My new book, A Rebel’s Guide to Engels, is now available (published by Bookmarks).
Here’s the link to buy it: https://bookmarksbookshop.co.uk/view/49652/A+Rebels+Guide+to+Engels
Video of one of the first launch events online from Bookmarks books: www.facebook.com/watch/live/?v=846151445907867&ref=watch_permalink
For more on the Rebel’s Guide series and other Bookmarks publications go to: https://bookmarksbookshop.co.uk/
Call for Papers
RGS-IBG Annual International Conference, London or online (to be confirmed) 31 August – 3 Sept 2021
Friedrich Engels and Geography
Convenor: Dr Camilla Royle (King’s College London)
Sponsorship: History and Philosophy of Geography Research Group https://hpgrg.org.uk/
Deadline for submissions: Monday 1 March 2021.
Friedrich Engels (1820-1895) was Karl Marx’s closest collaborator. Although mentioned less often than Marx in geographical discussions, he was an important theorist in his own right. With his pathbreaking work The Condition of the Working Class in England (1845) he analysed the social drivers of poverty, ill health and environmental pollution in urban areas (Clark and Foster, 2006), concerns he returned to in his later work on housing (Larsen et al, 2016, Smith, 2008, p179). Engels was aware of the devastating effects of pandemics in the Victorian era and described how people’s working and living conditions allowed for deadly diseases such as cholera and typhoid to spread. But he was driven by the need to change this reality. Influenced by the Chartist movement, the revolutions of 1848 and the Paris Commune he was a political organiser and journalist. His wide-ranging work addressed science, anthropology, philosophy, military history and more (Hunt, 2010).
Engels worked closely with Marx, his economic thinking influenced Capital and he edited the second and third volumes after Marx’s death (Mavroudeas, 2020). However, some have questioned whether Engels’ interpretation of Marxism gave it a deterministic, economistic or dualist slant alien to Marx’s own thought (Carver, 2003; Smith, 2008, pp34-5). They have suggested that this was partly responsible for reformist and authoritarian versions of socialist practice in the 20th century.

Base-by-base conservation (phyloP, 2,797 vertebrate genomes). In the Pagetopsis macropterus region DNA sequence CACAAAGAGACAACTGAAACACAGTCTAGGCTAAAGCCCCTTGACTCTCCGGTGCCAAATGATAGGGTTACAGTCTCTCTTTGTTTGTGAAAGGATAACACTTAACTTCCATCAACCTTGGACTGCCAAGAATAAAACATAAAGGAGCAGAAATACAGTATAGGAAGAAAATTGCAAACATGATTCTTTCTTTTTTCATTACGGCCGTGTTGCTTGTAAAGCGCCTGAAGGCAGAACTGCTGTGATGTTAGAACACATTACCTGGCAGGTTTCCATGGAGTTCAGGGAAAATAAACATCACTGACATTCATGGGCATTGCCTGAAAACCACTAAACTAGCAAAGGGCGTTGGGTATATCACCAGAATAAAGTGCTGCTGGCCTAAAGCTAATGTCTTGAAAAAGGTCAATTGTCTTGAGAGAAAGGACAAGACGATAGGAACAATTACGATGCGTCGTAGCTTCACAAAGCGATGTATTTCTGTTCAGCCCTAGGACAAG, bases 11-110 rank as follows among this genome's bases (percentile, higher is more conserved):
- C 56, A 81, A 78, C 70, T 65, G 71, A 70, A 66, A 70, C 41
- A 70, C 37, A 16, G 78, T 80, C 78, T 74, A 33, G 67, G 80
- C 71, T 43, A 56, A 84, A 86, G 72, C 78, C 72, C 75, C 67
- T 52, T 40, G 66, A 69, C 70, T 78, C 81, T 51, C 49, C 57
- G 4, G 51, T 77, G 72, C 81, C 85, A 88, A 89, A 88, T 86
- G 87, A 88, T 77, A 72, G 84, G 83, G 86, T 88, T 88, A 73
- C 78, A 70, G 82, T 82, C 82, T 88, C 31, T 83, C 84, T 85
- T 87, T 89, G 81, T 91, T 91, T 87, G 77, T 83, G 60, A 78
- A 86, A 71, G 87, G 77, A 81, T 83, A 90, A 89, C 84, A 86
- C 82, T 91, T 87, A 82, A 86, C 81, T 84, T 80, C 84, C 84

The recent bicentenary of Engels’ birth has led to renewed discussion of his life and ideas. This session will examine his contribution to geographical thinking today. Possible themes might include (but are not limited to):
- Engels as a philosopher and as a Marxist
- Geographies of workers’ and peasant struggles and revolutions
- The housing question today
- Engels on social epidemiology, health and urban life
- Engels on women, gender and the family
- Engels on science, nature and the environment
- The relevance (or otherwise) of Engels to geography in the 21st century
Proposed format: Papers and discussant. 1 x 1 hr 40 minute session.
Discussant: Terrell Carver of the University of Bristol
Please send abstracts (maximum of 250 words) for a 15-20 minute paper presentation to Camilla.email@example.com by 1 March. Include a proposed title and affiliation.
Please indicate whether you would prefer to take part in person, online or either.
The conference has revised contribution limits for presenters so be aware that you will only be able to present one paper during the conference.
Carver, T, 2003, Engels: A Very Short Introduction (Oxford University Press).
Clark, B and JB Foster, 2006, The Environmental Conditions of the Working Class, Organization & Environment, 19(3), pp375-388.
Harvey, D, 1972, Revolutionary and Counter Revolutionary Theory in Geography and the Problem of Ghetto Formation, Antipode, 4(2), pp1-13.
Hunt, T, 2010, The Frockcoated Communist: The Revolutionary Life of Friedrich Engels (Penguin).
Larsen, H, Hansen, A, MacLeod, G and Slater, T, 2016, The Housing Question Revisited, ACME: An International Journal for Critical Geographies, 15(3), pp580-589.
Mavroudeas, S, 2020, Friedrich Engels and his Contribution to Marxism, Human Geography, 13(2), pp187-190.
Smith, N, 2008, Uneven Development: Nature, Capital, and the Production of Space, 3rd ed (University of Georgia Press).